New York Man Fights Illegal Voting Conviction
January 8, 2004
By Daryl McGrath
ALBANY, N.Y. -- A disbarred Wall Street lawyer, convicted of the almost unheard-of felony charge of illegal voting, is seeking vindication through a last-ditch appeal to the US Supreme Court.
The appellant is John Kennedy O'Hara, a longtime Brooklyn political activist who ran several insurgent campaigns against the Brooklyn Democratic machine until 1996, when he was convicted of voting using an address that was not his permanent residence. He says party bosses targeted him for prosecution to silence him.
The Supreme Court is scheduled to decide tomorrow whether it will accept the appeal. The case has wended through state and federal courts, an odyssey that has included a conviction, a reversal on appeal, a hung jury in a second trial, and then another conviction. A state appeals court in Albany upheld the second conviction.
O'Hara has made a full-time pursuit out of seeking an overturn of his conviction and reinstating his right to vote and his ability to practice law. He faced up to 28 years in prison on seven charges of illegal voting, but instead was sentenced to 1,500 hours of community service. He has spent that time picking up garbage in Brooklyn parks. His appeals have cost him tens of thousands of dollars, but he said he has persevered on behalf of other activists who might be intimidated by fears of similar prosecutions.
"If you're going to start prosecuting people for voting, there's not much left after that," he said. "You don't have much choice when you're a convicted felon and a disbarred attorney, because you're wrecked."
He said Brooklyn District Attorney Charles Hynes, backed by the Brooklyn Democratic Party, selectively prosecuted him for voting using the address he shared for a year with his then-girlfriend, even as he maintained his longtime apartment 14 blocks away in Brooklyn.
O'Hara practiced at a Wall Street law firm while also following his political passions. He thinks mainstream Democrats wanted to silence him because of his habit of running for office and also running the campaigns of insurgent candidates.
In 1996, O'Hara was among several people who filed a federal lawsuit seeking new primaries in elections for legislative offices and judgeships. In such races in Brooklyn and much of New York City, the primaries almost always decide the winner. O'Hara, an unsuccessful candidate for a state Assembly seat that year, was charged with illegal voting a few weeks later. The elections from which the criminal charges stemmed had occurred four years earlier.
A spokesman for Hynes dismissed O'Hara's accusation of selective prosecution.
"Mr. O'Hara has had a day and a half in court, and the district attorney's position has been consistently upheld," spokesman Jerry Schmetterer said. "We've been commenting on this for a long time, and going to the Supreme Court -- he's certainly entitled to do it, but this case has already been adjudicated three times."
O'Hara is the first person convicted of illegal voting in New York since Susan B. Anthony, who voted in a federal election in Rochester in 1872, when only men had the right, said O'Hara's attorney, Barry Fallick. Others have noted the rarity of O'Hara's conviction.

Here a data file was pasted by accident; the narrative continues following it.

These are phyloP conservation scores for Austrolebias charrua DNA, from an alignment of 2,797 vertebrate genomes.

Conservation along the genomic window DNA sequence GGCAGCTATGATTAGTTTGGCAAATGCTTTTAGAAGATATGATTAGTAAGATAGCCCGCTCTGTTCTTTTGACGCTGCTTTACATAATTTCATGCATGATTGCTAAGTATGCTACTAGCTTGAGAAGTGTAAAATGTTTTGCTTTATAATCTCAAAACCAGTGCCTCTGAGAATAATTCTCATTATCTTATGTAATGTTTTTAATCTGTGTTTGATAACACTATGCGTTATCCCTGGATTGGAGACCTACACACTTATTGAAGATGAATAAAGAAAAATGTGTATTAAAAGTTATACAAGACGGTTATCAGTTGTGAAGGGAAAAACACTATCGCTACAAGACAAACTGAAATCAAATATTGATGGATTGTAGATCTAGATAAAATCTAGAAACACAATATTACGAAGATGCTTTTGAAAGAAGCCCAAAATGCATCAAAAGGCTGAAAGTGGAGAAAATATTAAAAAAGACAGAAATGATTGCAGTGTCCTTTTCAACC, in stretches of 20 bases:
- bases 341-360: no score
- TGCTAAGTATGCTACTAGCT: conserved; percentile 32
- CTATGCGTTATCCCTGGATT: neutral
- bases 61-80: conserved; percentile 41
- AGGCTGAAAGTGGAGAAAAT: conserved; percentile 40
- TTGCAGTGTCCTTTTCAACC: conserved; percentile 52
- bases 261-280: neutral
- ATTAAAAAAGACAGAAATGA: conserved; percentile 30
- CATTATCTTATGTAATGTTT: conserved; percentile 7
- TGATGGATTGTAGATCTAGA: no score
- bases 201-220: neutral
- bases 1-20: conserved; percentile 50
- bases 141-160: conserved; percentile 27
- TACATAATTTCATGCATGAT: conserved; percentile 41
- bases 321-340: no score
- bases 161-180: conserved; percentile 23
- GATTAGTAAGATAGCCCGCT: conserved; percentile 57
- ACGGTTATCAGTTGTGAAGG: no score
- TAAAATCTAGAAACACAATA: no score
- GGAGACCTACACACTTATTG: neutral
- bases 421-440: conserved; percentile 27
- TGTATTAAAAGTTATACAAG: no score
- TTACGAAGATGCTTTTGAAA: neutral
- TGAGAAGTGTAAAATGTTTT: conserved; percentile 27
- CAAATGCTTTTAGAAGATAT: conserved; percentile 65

"Usually cases like this aren't prosecuted," said Lee Daghlian, a spokesman for the New York State Board of Elections. "They're not high on most DAs' lists, this sort of thing."
Illegal voting was seldom prosecuted in New York City even when it was a blatant part of politics, said Dan Lorello, a state archivist. "Illegal voting happened all the time in New York City in the 19th century. You voted early and often. Dead people, ballot stuffing -- it was like Chicago. But nobody really got convicted."
Given that history, and the brutal style of Brooklyn politics, the prosecution of O'Hara has raised some eyebrows. The David-vs.-Goliath nature of O'Hara's battle against the Brooklyn District Attorney's office also has won O'Hara the support from the editorial pages of several New York newspapers.
"From the Brooklyn DA's perspective, it's proven to be a mistake to have prosecuted the case, even though he won, because he's gotten so much bad publicity over it," said Erik Engquist, a political columnist for Courier Life Publications, a group of Brooklyn community newspapers.
"The suggestion that it wasn't politically motivated is just absurd. Brooklyn politics is not for the fainthearted. There is retribution, there is recrimination if you cross certain lines. John O'Hara did cross those lines, but on the other hand, he was never important enough to justify the response he got. He has suffered greatly from this experience. And he is clutching to the thinnest thread of legal hope."
The New York State Court of Appeals in Albany upheld O'Hara's conviction in a 5-to-2 vote in 2001. The Second Circuit Court of Appeals subsequently refused to grant him an appeal.
O'Hara, who participated in his first political campaign at age 12 by handing out fliers for George McGovern, said waiting for the Supreme Court's decision is relatively easier because he has suffered many defeats. "You have to hang in there," he said. "You have to give it a shot."